4. Communication is Not About Me!

When we collaborate with others, we get the opportunity to improve our communication skills, which is something that most of us need to do on a regular basis. Working with a team helps hone our skills by helping us get real about expectations for communication. When, how, how often, and in what format do we need to communicate? How do we talk to each other about urgent issues or emergencies? How do we stay connected about things that are in flight? How and when do we connect as humans? What communication tools do we use, and how do we use visuals/verbal updates/meetings, etc? Let’s face it, we’ve all got preferences for how we stay in touch, and when we work with teams, we get the opportunity to get outside our own comfort zones, learn about tools other people use, stretch our skills, and practice things we may not be good at. We also get to put others first, and that’s good practice.

What to do about it? 

While it may be tempting to stick to our own preferences, making the most of team collaboration involves asking an assembled team to share their preferences for communications modes, tools, methods, times, etc. Let everyone share their favorites and why they love them. As a team, seek to find something that works for as many people as possible, something that’s new for as many people as possible, something that will help us as efficiently as possible, and something that gives us a chance to connect as effectively as possible given our circumstances. Heads up: You may not be able to please everyone, but you may be able to get everyone to give a little and get us all to learn something! If you’ve already done that, maybe take some time to learn about your communication styles as a team, and use that to help grow your relationships.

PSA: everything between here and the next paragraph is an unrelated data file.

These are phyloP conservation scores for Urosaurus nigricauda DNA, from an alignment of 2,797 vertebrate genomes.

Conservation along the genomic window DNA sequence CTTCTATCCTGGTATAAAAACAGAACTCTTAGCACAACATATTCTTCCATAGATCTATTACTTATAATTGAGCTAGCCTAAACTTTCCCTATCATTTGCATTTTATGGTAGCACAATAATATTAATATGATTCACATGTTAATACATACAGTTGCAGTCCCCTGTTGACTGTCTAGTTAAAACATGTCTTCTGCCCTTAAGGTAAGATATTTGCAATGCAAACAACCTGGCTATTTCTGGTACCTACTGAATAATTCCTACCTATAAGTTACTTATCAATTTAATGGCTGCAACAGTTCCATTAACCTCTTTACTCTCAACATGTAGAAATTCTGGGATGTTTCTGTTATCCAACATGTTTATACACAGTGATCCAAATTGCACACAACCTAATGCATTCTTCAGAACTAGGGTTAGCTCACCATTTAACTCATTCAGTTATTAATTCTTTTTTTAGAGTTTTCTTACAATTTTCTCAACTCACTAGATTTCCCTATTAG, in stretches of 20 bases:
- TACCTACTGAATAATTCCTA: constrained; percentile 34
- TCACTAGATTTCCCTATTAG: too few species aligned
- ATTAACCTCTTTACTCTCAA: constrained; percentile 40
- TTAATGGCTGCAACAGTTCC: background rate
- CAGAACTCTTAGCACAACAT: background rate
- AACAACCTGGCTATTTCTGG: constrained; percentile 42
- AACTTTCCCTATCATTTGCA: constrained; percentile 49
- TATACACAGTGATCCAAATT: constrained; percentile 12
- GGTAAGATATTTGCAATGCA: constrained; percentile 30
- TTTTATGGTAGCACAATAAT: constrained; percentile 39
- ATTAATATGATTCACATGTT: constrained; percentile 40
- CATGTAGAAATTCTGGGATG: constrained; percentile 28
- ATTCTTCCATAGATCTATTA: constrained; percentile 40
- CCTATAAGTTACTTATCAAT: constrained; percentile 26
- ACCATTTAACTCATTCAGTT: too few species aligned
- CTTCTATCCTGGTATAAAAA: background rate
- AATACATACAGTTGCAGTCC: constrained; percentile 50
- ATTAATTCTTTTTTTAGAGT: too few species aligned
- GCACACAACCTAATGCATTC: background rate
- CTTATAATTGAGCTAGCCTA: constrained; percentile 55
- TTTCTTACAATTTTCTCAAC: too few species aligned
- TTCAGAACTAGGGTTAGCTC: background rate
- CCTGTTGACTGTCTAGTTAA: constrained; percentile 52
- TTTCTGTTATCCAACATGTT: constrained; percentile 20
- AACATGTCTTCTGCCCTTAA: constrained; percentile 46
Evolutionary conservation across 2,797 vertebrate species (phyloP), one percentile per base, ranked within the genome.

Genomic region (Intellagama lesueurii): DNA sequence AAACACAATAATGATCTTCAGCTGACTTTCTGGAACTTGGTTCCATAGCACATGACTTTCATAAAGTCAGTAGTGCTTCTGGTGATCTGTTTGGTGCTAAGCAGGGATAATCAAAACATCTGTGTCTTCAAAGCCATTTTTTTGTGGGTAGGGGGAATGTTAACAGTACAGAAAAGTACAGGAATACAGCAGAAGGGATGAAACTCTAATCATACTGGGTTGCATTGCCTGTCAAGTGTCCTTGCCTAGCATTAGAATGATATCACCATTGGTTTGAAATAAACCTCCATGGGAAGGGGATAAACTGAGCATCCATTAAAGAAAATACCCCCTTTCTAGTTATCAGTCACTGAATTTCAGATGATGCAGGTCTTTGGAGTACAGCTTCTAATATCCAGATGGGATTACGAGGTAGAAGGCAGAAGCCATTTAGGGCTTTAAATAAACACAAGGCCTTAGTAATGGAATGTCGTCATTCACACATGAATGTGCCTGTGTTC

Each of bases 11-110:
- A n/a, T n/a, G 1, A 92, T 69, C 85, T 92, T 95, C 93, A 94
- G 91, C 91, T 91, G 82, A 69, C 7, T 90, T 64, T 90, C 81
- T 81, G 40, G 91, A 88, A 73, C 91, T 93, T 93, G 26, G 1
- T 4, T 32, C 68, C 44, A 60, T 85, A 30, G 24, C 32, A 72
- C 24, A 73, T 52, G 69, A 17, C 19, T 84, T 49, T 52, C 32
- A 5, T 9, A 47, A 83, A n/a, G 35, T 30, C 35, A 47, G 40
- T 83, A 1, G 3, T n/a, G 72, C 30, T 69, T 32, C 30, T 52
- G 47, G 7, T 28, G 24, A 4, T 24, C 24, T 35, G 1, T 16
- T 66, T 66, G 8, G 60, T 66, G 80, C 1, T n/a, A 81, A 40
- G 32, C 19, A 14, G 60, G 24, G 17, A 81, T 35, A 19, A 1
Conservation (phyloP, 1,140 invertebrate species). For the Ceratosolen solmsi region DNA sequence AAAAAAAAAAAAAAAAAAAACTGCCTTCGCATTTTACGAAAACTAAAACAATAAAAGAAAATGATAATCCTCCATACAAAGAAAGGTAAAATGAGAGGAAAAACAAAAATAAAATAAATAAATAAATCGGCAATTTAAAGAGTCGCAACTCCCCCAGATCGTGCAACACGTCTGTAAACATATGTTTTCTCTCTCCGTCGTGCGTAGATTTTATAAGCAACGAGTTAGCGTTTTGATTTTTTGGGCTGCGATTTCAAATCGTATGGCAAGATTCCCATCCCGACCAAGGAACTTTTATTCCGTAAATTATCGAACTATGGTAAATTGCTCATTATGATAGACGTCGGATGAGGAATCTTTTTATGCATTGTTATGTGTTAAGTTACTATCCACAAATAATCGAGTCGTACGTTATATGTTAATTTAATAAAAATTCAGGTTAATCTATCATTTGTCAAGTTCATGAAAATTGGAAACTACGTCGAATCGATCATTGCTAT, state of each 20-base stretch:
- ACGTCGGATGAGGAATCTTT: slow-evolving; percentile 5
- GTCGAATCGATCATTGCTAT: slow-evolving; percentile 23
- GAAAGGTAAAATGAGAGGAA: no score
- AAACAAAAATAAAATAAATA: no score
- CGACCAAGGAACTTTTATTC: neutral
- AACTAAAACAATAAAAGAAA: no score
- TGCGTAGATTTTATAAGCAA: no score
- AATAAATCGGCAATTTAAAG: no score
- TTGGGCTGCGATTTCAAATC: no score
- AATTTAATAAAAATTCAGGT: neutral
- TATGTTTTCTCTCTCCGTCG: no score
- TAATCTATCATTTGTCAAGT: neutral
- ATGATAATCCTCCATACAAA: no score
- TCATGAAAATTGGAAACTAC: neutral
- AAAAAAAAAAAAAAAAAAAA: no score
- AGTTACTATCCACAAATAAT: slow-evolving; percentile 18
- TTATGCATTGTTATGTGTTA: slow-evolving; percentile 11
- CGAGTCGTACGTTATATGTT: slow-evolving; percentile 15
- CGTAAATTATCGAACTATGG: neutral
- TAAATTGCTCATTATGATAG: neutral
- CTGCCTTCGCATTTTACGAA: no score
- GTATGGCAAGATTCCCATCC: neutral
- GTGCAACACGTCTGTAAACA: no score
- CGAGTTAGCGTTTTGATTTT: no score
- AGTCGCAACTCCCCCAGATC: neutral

5. We’re Better Together!

When we collaborate with people from diverse backgrounds, skills, experiences, cultures, ages, expertise, etc, we see different perspectives that help make the world a richer, better place. You’ve likely picked up on our bias around here for making sure that we celebrate and respectfully acknowledge our differences, and I’m a big fan of working with a team that doesn’t all think the same. If we’ve come from different life experiences, then that diversity of experiences will help us see our project work and its risks from different angles, thereby helping us produce a better result in the end. Heads up: a great benefit of working with a diverse team is the opportunity to learn, so be prepared to close your mouth, open your ears, and listen.  

 What to do about it? 

 When you have a chance to build a team, try to build a team that has a variety of perspectives. The ideal team (and I once read that the perfect sized team is seven, plus or minus two), has an environment where they feel safe to express and leverage their diverse set of skills, experiences, and perspectives, and they feel valued for doing so. Creating spaces where people listen, people express gratitude for different perspectives, people value others, and people ask questions with genuine curiosity to seek understanding, and where people seek to include others and create spaces of belonging where each member of the team has access to the tools and resources they need to do the work they do to contribute best to the team. And that starts with you! It’s pretty easy to do, really, it starts with valuing others as valuable human beings, being curious about what they need to be their best selves, setting the bar with great expectations, then watching them meet them!  


This week in particular, I had a chance to see some team members really shine, and I remembered how grateful I am for the chance to work with a wonderful team! Because this week simply wouldn’t have been possible if I’d tried it on my own. How about you – what do you see as some of the great benefits of working together, and how do you make that work? 




Topics: Communication & Collaboration

Sinikka Waugh

About the Author

Sinikka Waugh

Sinikka Waugh is a recognized leader in understanding people and in adapting tools, techniques, and processes to meet the demands of the situation at hand. Since 2006, Sinikka has provided compassionate leadership in transformation initiatives. When she isn’t in front of a class, she enjoys putting her background in English and French Literature to work, by writing blogs about the subjects she teaches every day. Are you ready? If you are, please don’t hesitate to reach out to us! contactus@yourclearnextstep.com

Receive a weekly dose of inspiration in your inbox by signing up for our weekly newsletter